After her sister’s death, Goldin was shuttled between foster homes, until, in her mid-teens, she ended up at a progressive school in Boston where she was given her first camera. Deeply shy, Goldin found power and protection in photography. The wail was no longer stifled, but channelled. (Taking pictures, she says, “gave me a voice.”) After school, Goldin moved to Cambridge, where she lived with a community of drag queens, her first main subjects. “I wanted the queens to be on the cover of Vogue,” she says, her words sounding over intimate images of her sinuous, beautiful cohort. At the time, however, even just survival was an art for this community. “My roommates were running away from America, and they found each other,” she says. “It was about living out what they needed to live out, in spite of the reaction from the outside world.”

Nan Goldin standing in a darkroom.Photograph by Russel Hart Courtesy of Nan Goldin

This aligning with the marginal and the oppositional became a mainstay of Goldin’s life and photography. She moved to downtown New York in the late seventies, to a “shithole loft” on the Bowery (“There was no light. . . . We used to fuck in the elevator. There was a lot of drugs. Always a lot of drugs. A lot of coke, a lot of speed.”), and her aesthetic as a photographer crystallized. Many of her pictures featured her close friends: the photographer David Armstrong, the actor and writer Cookie Mueller, the sculptor Greer Lankton. In “The Ballad of Sexual Dependency,” her best-known series, which she began presenting live in the early eighties in the form of an ever-changing slide show set to a shifting soundtrack, Goldin took the role of participant observer, capturing private, close-to-the-bone moments—of sex, of violence, of elation, of addiction, of heartbreak—whose liveliness and vibrancy stemmed from their depiction of the fleeting and fatalistic, Eros intertwined with Thanatos.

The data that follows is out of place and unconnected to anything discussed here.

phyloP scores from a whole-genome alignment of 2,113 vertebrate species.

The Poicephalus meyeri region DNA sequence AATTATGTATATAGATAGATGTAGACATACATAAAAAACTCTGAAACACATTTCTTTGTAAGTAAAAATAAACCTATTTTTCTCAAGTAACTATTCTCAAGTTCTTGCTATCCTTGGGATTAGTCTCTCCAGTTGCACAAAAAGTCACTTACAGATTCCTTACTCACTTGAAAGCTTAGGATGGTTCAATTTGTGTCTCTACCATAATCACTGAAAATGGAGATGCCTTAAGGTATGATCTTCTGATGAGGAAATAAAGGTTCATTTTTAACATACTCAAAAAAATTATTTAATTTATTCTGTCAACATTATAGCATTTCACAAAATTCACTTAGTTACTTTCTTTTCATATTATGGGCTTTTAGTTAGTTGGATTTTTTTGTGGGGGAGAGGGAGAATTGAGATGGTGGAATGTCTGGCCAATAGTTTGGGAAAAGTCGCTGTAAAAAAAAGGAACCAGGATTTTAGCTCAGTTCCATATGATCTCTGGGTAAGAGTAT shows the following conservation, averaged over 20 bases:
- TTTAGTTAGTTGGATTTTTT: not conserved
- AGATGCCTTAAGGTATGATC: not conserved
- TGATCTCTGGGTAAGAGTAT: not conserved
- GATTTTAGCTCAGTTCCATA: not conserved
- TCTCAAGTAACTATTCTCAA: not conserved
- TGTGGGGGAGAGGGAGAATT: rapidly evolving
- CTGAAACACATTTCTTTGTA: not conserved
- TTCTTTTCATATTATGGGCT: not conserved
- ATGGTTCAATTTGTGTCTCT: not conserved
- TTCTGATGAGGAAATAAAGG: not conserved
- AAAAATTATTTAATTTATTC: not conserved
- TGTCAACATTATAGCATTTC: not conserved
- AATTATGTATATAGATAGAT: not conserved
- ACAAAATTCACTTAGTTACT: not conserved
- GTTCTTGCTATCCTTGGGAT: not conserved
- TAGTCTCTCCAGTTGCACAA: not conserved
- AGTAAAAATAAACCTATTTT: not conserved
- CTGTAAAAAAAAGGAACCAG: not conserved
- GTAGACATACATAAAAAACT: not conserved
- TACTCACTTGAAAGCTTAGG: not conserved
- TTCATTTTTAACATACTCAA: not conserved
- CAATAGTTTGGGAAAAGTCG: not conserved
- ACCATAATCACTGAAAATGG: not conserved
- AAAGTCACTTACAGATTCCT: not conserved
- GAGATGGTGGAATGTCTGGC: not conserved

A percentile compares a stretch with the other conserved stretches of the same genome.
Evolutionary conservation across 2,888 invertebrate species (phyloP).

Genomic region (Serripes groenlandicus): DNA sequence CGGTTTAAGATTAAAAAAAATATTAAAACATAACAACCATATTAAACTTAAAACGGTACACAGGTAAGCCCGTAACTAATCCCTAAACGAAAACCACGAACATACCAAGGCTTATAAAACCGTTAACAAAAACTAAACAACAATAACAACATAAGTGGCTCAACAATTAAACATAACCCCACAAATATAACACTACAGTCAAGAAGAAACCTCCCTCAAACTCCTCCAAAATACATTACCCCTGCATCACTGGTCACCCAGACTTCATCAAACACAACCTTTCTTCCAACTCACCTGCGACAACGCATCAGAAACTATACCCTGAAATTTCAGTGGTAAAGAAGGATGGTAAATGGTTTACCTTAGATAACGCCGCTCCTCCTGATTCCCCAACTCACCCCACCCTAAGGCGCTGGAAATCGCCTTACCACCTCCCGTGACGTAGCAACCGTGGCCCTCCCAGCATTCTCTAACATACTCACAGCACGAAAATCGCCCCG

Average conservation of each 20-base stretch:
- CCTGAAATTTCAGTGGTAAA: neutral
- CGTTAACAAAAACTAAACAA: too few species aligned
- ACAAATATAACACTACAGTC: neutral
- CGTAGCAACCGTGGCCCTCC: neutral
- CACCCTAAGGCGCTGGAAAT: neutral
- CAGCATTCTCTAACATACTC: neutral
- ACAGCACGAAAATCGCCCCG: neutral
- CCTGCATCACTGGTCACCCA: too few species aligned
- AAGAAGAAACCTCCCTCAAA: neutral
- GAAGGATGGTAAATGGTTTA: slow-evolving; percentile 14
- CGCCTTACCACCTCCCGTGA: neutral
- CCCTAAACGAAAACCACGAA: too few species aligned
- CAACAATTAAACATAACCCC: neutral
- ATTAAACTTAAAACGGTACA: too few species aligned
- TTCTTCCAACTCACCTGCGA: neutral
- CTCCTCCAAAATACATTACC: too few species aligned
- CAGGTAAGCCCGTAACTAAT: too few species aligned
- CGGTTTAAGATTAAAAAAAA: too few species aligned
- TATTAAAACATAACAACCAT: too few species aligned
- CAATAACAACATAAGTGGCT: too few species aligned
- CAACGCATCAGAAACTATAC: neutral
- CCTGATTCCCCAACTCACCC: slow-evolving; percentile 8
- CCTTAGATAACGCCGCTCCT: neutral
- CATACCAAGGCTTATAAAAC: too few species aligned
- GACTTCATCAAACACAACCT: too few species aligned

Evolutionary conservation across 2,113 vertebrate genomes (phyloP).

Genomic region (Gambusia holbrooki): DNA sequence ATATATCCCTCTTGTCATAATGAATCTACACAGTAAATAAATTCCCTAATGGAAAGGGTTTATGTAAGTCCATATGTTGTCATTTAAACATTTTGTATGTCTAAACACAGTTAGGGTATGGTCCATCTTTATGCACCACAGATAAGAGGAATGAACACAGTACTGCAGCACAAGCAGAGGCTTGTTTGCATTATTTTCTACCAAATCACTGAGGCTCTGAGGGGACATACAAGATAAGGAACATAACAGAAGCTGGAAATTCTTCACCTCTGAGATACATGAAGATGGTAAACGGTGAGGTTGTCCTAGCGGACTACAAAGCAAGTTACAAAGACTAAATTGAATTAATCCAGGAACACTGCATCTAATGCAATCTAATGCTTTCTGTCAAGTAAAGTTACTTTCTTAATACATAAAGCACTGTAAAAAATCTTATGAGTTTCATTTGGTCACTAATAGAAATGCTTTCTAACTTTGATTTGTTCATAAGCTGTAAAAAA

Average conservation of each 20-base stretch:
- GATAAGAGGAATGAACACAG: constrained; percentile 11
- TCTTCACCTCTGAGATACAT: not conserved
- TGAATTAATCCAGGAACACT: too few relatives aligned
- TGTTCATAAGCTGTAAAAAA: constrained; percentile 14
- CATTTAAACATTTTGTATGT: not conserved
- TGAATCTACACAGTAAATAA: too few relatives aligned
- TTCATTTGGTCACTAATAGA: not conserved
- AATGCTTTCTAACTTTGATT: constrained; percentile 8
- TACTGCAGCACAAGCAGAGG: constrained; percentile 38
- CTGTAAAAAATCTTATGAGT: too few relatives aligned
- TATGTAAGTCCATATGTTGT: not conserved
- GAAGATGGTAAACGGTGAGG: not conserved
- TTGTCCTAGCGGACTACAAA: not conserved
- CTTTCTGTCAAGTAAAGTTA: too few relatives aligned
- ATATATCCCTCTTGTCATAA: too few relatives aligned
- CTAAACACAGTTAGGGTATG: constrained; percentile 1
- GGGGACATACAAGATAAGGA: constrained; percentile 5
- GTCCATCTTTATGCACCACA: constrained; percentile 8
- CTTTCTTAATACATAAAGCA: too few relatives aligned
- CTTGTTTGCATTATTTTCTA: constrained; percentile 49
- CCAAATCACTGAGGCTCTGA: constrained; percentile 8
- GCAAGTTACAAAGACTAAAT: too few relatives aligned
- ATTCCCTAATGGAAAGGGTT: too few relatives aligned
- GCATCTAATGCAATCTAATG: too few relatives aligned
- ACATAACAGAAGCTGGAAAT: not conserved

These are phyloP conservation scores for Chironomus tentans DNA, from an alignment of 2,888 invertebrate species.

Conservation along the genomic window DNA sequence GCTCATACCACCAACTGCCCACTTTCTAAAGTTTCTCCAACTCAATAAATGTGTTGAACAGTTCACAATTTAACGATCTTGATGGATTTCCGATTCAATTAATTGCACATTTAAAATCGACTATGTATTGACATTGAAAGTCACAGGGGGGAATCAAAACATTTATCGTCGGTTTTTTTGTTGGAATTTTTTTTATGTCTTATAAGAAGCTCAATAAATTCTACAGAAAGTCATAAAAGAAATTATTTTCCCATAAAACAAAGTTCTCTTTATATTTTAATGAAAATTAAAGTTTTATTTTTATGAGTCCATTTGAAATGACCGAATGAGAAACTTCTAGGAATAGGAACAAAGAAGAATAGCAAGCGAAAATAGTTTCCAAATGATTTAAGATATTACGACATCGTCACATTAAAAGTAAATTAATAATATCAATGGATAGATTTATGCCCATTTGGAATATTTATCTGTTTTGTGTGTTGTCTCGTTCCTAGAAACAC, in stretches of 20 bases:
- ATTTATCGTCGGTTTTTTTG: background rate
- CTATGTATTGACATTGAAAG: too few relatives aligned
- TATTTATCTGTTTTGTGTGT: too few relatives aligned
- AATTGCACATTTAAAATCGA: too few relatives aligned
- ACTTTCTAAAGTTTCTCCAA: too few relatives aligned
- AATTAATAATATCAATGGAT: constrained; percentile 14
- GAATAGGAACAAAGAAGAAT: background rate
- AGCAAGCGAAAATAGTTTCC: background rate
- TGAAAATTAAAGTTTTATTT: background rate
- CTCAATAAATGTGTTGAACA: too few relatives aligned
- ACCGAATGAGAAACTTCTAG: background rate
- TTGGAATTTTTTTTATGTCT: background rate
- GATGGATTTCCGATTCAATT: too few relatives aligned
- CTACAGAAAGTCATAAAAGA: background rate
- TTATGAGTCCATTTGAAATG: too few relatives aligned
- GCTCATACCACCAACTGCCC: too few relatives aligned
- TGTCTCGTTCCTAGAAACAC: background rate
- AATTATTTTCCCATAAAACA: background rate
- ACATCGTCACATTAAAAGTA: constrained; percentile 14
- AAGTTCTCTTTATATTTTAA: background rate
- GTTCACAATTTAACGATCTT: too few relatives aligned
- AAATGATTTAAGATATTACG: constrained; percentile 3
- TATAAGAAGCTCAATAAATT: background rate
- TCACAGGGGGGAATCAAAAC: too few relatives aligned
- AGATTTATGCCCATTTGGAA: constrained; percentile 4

One of the cores of “The Ballad” is Goldin’s stormy, years-long relationship with a man named Brian. The series depicts the couple’s happier moments—fucking, cuddling, hanging out; it portrays, too, the darker sides of the relationship, which ended after Brian assaulted Goldin in a fit of rage and jealousy, nearly blinding her. (In the self-portrait “Nan One Month After Being Battered,” from 1984, Goldin stares at the camera, her face opaque and masklike, a bright slash of crimson lipstick echoing the hue of her badly bruised eye sockets.) Both Goldin and her lover were heroin users, and images of drug-taking in her work, too, range from the casually jaunty (in “Getting high, New York City,” from 1979, a man cooking heroin ties off with what appears to be a bright-red belt, whose poppish color matches that of a rotary phone at his feet), to, later, “Nan at her bottom…, The Bowery, NYC,” from 1988, in which a different red phone appears, this time held by a bloated Goldin, sitting on her dishevelled bed, clearly in the grip of addiction. The energetic, party-like mess of the earlier photo—a sparkly high-heeled pump is flung to one side of the image—is replaced with the murkier squalor of the committed junkie.